3 Hanukkah Recipes You'll Want to Try This Year
Latkes, brisket and donuts – Hanukkah is one of the tastiest Jewish holidays of the year! If you’re looking to think outside of the box this year for your Hanukkah menu or simply want to try something different, here are a few key recipes to help you celebrate the festival of lights.
1. Apple Cheddar Latkes
For a different spin on the time-honored potato latke recipe, try this fun apple version.
4 apples (1 large honey crisp and 2 Granny Smiths), peeled, cored and halved
1/2 tsp. fine-grain sea salt
1/4 cup all-purpose flour
1/2 tsp. baking powder
3/4 tsp. freshly ground pepper
1 1/4 cup aged sharp cheddar, grated
1 large egg
Vegetable oil for frying
Grate the apples and set aside in a medium bowl. Toss the apples with the juice from one lemon and sprinkle in salt. This mixture should stand for five minutes.
Separately, whisk together the flour, baking powder and freshly ground pepper. In another small bowl, lightly beat the large egg and set aside.
Place the apples in a colander lined with a few layers of cheesecloth and squeeze out the excess juice. Place them back in the medium bowl and add the flour mixture and cheese and toss. Add the beaten egg and combine.
Place a skillet over medium-high heat and pour in vegetable oil until 1/2-inch deep. Place a heaping tablespoon of the apple mixture into the pan and flatten the latke. Cook on each side until brown (1-2 minutes). Transfer to paper towels to drain and repeat the process until finished. Serve on a platter with sour cream.
2. Sous-vide Rack of Lamb
Trade the traditional Hanukkah brisket for this flavorful lamb dish – or serve them both!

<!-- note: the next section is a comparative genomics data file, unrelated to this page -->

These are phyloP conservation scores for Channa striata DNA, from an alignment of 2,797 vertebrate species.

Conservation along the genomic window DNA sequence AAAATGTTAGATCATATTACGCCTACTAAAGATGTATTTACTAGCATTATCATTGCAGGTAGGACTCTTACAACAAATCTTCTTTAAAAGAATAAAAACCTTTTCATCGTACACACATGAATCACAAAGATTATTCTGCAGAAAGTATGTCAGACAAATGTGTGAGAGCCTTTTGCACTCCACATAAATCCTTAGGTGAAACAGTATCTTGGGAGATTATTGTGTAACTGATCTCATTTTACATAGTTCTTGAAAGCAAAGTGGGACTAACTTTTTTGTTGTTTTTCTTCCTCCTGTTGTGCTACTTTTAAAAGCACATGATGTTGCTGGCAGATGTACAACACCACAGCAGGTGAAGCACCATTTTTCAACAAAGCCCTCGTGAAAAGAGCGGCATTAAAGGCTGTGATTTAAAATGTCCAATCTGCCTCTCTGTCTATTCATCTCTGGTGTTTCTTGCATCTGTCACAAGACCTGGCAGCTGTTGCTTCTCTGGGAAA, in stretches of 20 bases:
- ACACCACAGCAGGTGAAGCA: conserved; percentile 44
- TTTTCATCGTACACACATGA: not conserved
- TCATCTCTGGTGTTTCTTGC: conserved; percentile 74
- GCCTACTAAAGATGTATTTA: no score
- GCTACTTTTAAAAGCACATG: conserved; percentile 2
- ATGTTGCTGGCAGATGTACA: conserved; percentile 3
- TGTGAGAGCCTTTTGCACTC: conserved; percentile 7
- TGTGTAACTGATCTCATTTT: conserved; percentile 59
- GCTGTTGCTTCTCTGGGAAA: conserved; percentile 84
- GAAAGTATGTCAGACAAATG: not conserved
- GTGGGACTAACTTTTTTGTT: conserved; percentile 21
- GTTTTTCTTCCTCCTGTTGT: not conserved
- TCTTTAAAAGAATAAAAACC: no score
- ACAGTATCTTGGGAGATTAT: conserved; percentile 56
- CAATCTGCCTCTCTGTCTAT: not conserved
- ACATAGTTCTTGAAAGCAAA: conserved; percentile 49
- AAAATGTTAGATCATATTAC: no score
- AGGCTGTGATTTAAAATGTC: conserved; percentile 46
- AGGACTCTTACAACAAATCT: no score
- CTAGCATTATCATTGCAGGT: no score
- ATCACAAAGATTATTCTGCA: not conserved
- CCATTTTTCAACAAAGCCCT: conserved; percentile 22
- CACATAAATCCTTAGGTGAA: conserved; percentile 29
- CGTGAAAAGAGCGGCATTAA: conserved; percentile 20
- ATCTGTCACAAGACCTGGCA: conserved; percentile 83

2 racks of lamb with 8 ribs each
Salt and pepper
8 sprigs rosemary or thyme
2 medium shallots, roughly chopped
4 medium cloves garlic, roughly chopped
1 tbs. vegetable oil
Season each rib with salt and pepper, and vacuum seal or place it in a gallon zipper bag, squeezing out all of the air and seal tightly.
Place two gallons of water inside of a heat-resistant cooler along with the lamb and your immersion circulator. Close the cooler, and let the lamb cook for 45 minutes to 3 hours, depending on your desired level of doneness. Remove the lamb from the bags.
Heat oil on the stove, and crisp the lamb on all sides. Allow the lamb to sit in a tent foil for several minutes, then serve with a serving knife and fork.
3. Simple Chocolate Rugelach
Everyone loves chocolate for Hanukkah. Typically made with fruit, rugelach can also be made with chocolate, for a sure hit at the Hanukkah party.
8 oz. (2 sticks) unsalted butter, softened
8 oz. cream cheese, softened
3 tbs. granulated sugar
1 tbs.light brown sugar
1/4 tsp. table salt
1 1/2 tsp. pure vanilla extract
2 cups all-purpose flour
6 oz. bittersweet chocolate, finely chopped
1 tbs. granulated sugar
1 tbs. light brown sugar
2 tbs. cocoa powder, look for “Dutch-processed” if possible
2 tbs.s granulated sugar
1/4 tsp. ground cinnamon
Mix butter, cream cheese, granulated sugar, brown sugar, and salt on medium speed in a stand mixer or using a hand mixer. Mix in vanilla and flour until all is combined,
Pat dough into an 8" square, wrap dough in plastic wrap, and chill until firm, about one hour. This can also be made ahead of time and chilled overnight. Preheat oven to 350° F, and line two baking sheets with parchment paper. Mix the ingredients together for the filling and set aside.
Cut dough into four equal pieces. Roll one piece of dough out into a 12" by 4" strip, using a floured surface. Sprinkle 1/4 of the chocolate mixture onto dough and press into the dough.
Work from the long end, and roll the piece of dough into a strip. Do this until complete. You should have roughly 24 rugelach.
Mix sugar and cinnamon together in a small bowl, and sprinkle on the rugelach. Bake for 20 to 25 minutes, or until golden brown.